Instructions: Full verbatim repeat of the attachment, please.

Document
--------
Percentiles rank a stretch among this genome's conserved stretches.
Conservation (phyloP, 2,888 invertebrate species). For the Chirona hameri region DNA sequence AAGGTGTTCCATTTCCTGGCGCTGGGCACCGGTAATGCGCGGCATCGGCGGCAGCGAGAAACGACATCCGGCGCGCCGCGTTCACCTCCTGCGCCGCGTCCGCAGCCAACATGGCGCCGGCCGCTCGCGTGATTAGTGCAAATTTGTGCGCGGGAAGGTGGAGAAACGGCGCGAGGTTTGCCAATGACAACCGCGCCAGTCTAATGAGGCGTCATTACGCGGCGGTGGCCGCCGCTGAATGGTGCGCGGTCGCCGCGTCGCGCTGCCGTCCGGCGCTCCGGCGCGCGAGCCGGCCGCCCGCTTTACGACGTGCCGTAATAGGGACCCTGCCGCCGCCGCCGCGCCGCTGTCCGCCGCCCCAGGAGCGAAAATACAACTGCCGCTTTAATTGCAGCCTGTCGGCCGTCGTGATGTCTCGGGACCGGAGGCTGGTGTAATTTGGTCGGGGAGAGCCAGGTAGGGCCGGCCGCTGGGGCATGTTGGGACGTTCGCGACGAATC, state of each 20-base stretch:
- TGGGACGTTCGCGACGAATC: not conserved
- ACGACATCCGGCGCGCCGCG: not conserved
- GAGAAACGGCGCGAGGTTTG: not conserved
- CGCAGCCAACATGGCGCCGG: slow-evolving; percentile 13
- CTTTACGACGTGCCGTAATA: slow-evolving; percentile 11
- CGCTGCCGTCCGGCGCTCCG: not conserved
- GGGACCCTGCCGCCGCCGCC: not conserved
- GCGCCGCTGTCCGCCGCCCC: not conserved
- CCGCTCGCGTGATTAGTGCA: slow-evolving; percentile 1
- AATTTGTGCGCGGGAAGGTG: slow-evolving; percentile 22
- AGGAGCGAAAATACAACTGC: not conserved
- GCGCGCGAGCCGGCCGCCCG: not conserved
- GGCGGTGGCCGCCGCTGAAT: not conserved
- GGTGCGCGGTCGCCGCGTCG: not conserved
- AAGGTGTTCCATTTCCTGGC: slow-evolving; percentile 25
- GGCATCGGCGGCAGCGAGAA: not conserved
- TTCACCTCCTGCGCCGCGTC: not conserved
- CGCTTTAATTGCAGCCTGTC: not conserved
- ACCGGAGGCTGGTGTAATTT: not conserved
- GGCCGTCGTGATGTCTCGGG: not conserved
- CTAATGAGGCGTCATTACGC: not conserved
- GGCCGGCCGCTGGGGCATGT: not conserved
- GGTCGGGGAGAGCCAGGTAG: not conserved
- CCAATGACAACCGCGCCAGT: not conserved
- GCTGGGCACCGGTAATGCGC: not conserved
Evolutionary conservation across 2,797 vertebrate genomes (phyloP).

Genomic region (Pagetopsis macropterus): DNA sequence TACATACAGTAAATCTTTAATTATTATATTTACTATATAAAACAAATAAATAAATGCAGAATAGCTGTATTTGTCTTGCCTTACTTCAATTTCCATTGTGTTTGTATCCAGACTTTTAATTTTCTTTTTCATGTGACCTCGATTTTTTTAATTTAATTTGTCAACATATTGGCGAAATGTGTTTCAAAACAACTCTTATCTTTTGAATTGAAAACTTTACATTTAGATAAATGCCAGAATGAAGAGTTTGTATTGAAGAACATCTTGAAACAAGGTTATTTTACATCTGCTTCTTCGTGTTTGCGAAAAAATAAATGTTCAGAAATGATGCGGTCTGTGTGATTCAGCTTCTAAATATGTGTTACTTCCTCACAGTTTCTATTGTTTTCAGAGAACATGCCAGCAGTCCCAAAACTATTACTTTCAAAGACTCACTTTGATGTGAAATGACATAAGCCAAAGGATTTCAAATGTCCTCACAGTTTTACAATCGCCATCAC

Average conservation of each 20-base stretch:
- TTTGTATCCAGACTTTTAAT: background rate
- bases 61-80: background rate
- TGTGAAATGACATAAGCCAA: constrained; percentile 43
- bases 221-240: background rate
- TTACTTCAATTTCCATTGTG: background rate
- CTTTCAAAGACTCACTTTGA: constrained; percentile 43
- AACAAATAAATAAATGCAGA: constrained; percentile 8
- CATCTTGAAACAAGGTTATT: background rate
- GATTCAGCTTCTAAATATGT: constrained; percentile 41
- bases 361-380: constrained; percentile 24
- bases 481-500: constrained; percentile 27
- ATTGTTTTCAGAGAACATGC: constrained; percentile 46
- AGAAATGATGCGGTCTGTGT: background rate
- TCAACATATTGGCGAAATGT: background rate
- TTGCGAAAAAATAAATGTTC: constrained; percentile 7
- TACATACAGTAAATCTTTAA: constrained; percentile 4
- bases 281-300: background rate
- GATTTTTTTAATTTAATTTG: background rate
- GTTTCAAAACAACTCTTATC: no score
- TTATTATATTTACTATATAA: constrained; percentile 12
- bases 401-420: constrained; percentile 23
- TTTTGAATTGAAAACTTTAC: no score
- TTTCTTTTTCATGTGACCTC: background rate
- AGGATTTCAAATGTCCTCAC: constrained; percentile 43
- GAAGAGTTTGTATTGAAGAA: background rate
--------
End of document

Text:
Percentiles rank a stretch among this genome's conserved stretches.
Conservation (phyloP, 2,888 invertebrate species). For the Chirona hameri region DNA sequence AAGGTGTTCCATTTCCTGGCGCTGGGCACCGGTAATGCGCGGCATCGGCGGCAGCGAGAAACGACATCCGGCGCGCCGCGTTCACCTCCTGCGCCGCGTCCGCAGCCAACATGGCGCCGGCCGCTCGCGTGATTAGTGCAAATTTGTGCGCGGGAAGGTGGAGAAACGGCGCGAGGTTTGCCAATGACAACCGCGCCAGTCTAATGAGGCGTCATTACGCGGCGGTGGCCGCCGCTGAATGGTGCGCGGTCGCCGCGTCGCGCTGCCGTCCGGCGCTCCGGCGCGCGAGCCGGCCGCCCGCTTTACGACGTGCCGTAATAGGGACCCTGCCGCCGCCGCCGCGCCGCTGTCCGCCGCCCCAGGAGCGAAAATACAACTGCCGCTTTAATTGCAGCCTGTCGGCCGTCGTGATGTCTCGGGACCGGAGGCTGGTGTAATTTGGTCGGGGAGAGCCAGGTAGGGCCGGCCGCTGGGGCATGTTGGGACGTTCGCGACGAATC, state of each 20-base stretch:
- TGGGACGTTCGCGACGAATC: not conserved
- ACGACATCCGGCGCGCCGCG: not conserved
- GAGAAACGGCGCGAGGTTTG: not conserved
- CGCAGCCAACATGGCGCCGG: slow-evolving; percentile 13
- CTTTACGACGTGCCGTAATA: slow-evolving; percentile 11
- CGCTGCCGTCCGGCGCTCCG: not conserved
- GGGACCCTGCCGCCGCCGCC: not conserved
- GCGCCGCTGTCCGCCGCCCC: not conserved
- CCGCTCGCGTGATTAGTGCA: slow-evolving; percentile 1
- AATTTGTGCGCGGGAAGGTG: slow-evolving; percentile 22
- AGGAGCGAAAATACAACTGC: not conserved
- GCGCGCGAGCCGGCCGCCCG: not conserved
- GGCGGTGGCCGCCGCTGAAT: not conserved
- GGTGCGCGGTCGCCGCGTCG: not conserved
- AAGGTGTTCCATTTCCTGGC: slow-evolving; percentile 25
- GGCATCGGCGGCAGCGAGAA: not conserved
- TTCACCTCCTGCGCCGCGTC: not conserved
- CGCTTTAATTGCAGCCTGTC: not conserved
- ACCGGAGGCTGGTGTAATTT: not conserved
- GGCCGTCGTGATGTCTCGGG: not conserved
- CTAATGAGGCGTCATTACGC: not conserved
- GGCCGGCCGCTGGGGCATGT: not conserved
- GGTCGGGGAGAGCCAGGTAG: not conserved
- CCAATGACAACCGCGCCAGT: not conserved
- GCTGGGCACCGGTAATGCGC: not conserved
Evolutionary conservation across 2,797 vertebrate genomes (phyloP).

Genomic region (Pagetopsis macropterus): DNA sequence TACATACAGTAAATCTTTAATTATTATATTTACTATATAAAACAAATAAATAAATGCAGAATAGCTGTATTTGTCTTGCCTTACTTCAATTTCCATTGTGTTTGTATCCAGACTTTTAATTTTCTTTTTCATGTGACCTCGATTTTTTTAATTTAATTTGTCAACATATTGGCGAAATGTGTTTCAAAACAACTCTTATCTTTTGAATTGAAAACTTTACATTTAGATAAATGCCAGAATGAAGAGTTTGTATTGAAGAACATCTTGAAACAAGGTTATTTTACATCTGCTTCTTCGTGTTTGCGAAAAAATAAATGTTCAGAAATGATGCGGTCTGTGTGATTCAGCTTCTAAATATGTGTTACTTCCTCACAGTTTCTATTGTTTTCAGAGAACATGCCAGCAGTCCCAAAACTATTACTTTCAAAGACTCACTTTGATGTGAAATGACATAAGCCAAAGGATTTCAAATGTCCTCACAGTTTTACAATCGCCATCAC

Average conservation of each 20-base stretch:
- TTTGTATCCAGACTTTTAAT: background rate
- bases 61-80: background rate
- TGTGAAATGACATAAGCCAA: constrained; percentile 43
- bases 221-240: background rate
- TTACTTCAATTTCCATTGTG: background rate
- CTTTCAAAGACTCACTTTGA: constrained; percentile 43
- AACAAATAAATAAATGCAGA: constrained; percentile 8
- CATCTTGAAACAAGGTTATT: background rate
- GATTCAGCTTCTAAATATGT: constrained; percentile 41
- bases 361-380: constrained; percentile 24
- bases 481-500: constrained; percentile 27
- ATTGTTTTCAGAGAACATGC: constrained; percentile 46
- AGAAATGATGCGGTCTGTGT: background rate
- TCAACATATTGGCGAAATGT: background rate
- TTGCGAAAAAATAAATGTTC: constrained; percentile 7
- TACATACAGTAAATCTTTAA: constrained; percentile 4
- bases 281-300: background rate
- GATTTTTTTAATTTAATTTG: background rate
- GTTTCAAAACAACTCTTATC: no score
- TTATTATATTTACTATATAA: constrained; percentile 12
- bases 401-420: constrained; percentile 23
- TTTTGAATTGAAAACTTTAC: no score
- TTTCTTTTTCATGTGACCTC: background rate
- AGGATTTCAAATGTCCTCAC: constrained; percentile 43
- GAAGAGTTTGTATTGAAGAA: background rate